Saudi Aramco to sell $6B of dollar-denominated Islamic bonds

Order books for the sale of Islamic bonds, or sukuk, are in excess of $60bn, people familiar with the matter told Bloomberg News.

Saudi Aramco is raising cash to help finance its plans to pay out $75bn in dividends, a commitment that the oil company made to garner support for its initial public offering [File: Simon Dawson/Bloomberg]

Saudi Aramco, the world’s biggest energy company, is selling $6 billion of bonds in its first dollar-denominated Islamic bond sale.

The state-controlled company is offering sukuk due in three, five and 10 years, and the longest portion will yield 120 basis points above Treasuries, according to a person familiar with the matter. That’s down from initial discussions of around 160 basis points.

Order books for the sale are in excess of $60 billion, said people familiar with the transaction, who asked not to be identified as the details are private.

The firm is raising cash to help finance its plans to pay out $75 billion in dividends, a commitment that the oil company made to garner support for its initial public offering. Aramco had to reduce spending, cut jobs and sell non-core assets as the spread of the coronavirus and widespread lockdowns curbed demand for oil last year, the main source of revenue for Saudi Arabia.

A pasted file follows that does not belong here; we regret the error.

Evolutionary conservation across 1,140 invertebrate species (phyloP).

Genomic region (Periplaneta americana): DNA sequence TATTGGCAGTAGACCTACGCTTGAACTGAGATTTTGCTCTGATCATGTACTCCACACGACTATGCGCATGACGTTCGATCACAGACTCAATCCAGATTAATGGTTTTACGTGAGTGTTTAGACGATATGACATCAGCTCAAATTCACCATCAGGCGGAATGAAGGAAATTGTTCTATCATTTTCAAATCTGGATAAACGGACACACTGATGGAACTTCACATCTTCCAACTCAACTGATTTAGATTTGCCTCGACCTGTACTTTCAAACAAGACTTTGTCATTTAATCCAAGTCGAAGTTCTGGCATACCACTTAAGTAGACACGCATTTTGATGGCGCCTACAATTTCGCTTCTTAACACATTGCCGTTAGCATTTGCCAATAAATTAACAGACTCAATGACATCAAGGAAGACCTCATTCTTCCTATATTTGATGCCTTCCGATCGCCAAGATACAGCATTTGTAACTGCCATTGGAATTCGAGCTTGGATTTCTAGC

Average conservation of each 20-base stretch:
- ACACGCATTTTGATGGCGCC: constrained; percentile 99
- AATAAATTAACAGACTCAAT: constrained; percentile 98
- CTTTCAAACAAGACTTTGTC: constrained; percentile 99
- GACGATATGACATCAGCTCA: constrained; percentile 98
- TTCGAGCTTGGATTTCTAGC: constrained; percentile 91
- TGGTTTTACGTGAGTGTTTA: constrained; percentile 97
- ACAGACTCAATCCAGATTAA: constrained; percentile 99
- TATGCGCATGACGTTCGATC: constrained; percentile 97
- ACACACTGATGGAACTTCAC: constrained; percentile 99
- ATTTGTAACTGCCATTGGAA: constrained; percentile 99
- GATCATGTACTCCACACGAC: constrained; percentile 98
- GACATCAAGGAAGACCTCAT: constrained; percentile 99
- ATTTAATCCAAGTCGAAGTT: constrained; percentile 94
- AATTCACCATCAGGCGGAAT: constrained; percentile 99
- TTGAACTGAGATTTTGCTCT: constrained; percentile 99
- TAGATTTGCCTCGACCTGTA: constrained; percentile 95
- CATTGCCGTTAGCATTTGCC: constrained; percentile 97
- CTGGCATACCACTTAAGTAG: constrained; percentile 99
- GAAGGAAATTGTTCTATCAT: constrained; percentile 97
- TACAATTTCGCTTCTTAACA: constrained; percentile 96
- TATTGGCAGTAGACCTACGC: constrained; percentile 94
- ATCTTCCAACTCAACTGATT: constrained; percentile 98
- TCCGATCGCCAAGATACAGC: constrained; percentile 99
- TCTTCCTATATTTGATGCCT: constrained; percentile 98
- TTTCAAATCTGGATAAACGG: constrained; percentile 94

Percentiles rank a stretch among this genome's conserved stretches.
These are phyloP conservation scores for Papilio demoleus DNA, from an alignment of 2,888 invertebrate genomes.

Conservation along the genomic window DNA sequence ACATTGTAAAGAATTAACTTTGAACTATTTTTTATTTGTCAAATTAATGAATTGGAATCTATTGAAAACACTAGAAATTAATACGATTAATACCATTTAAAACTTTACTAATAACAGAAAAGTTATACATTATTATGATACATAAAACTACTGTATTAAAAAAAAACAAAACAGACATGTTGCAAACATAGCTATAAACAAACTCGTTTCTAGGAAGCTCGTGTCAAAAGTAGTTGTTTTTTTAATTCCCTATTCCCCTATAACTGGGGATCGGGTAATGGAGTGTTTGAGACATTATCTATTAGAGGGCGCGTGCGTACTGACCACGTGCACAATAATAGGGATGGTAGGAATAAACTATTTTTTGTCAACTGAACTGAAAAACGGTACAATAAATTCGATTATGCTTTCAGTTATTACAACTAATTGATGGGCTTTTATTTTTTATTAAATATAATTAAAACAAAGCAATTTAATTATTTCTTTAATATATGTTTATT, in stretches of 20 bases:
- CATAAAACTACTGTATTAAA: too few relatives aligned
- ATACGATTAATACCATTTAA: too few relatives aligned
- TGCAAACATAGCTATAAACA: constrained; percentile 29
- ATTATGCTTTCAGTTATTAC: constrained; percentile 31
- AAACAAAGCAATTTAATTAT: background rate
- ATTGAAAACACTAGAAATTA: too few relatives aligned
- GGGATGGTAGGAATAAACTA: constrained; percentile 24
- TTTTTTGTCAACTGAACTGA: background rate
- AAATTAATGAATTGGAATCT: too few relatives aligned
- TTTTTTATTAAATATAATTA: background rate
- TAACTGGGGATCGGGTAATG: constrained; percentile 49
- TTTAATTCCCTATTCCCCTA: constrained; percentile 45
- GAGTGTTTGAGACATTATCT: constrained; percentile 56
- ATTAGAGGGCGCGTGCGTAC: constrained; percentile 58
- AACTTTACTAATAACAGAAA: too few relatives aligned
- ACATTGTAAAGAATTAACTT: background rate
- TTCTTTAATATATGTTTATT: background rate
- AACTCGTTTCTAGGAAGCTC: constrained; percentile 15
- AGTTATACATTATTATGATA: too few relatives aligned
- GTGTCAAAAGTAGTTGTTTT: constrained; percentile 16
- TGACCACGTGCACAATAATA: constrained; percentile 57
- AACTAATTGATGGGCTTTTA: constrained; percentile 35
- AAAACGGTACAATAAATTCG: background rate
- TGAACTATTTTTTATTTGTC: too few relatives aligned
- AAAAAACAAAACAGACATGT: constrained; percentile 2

The price of Brent crude has rebounded, after plummeting to a 21-year low of just below $16 a barrel at one point in 2020. It’s since climbed more than four-fold to over $70 a barrel.

And while Aramco’s first-quarter profits soared — thanks to the recovery in both crude and gas — its free cash flow fell short of the $18.75 billion needed to pay the dividend for the period.

Aramco’s oil revenue accounts for about 40% of Saudi Arabia’s gross domestic product and the recent increase in crude prices may drive this even higher, Bloomberg Intelligence analysts Jaimin Patel and Damian Sassower wrote in a note Tuesday. Saudi Arabia’s plans to reduce its dependence on Aramco will be challenged by the nation’s fiscal deficit, they said.

Source: Bloomberg

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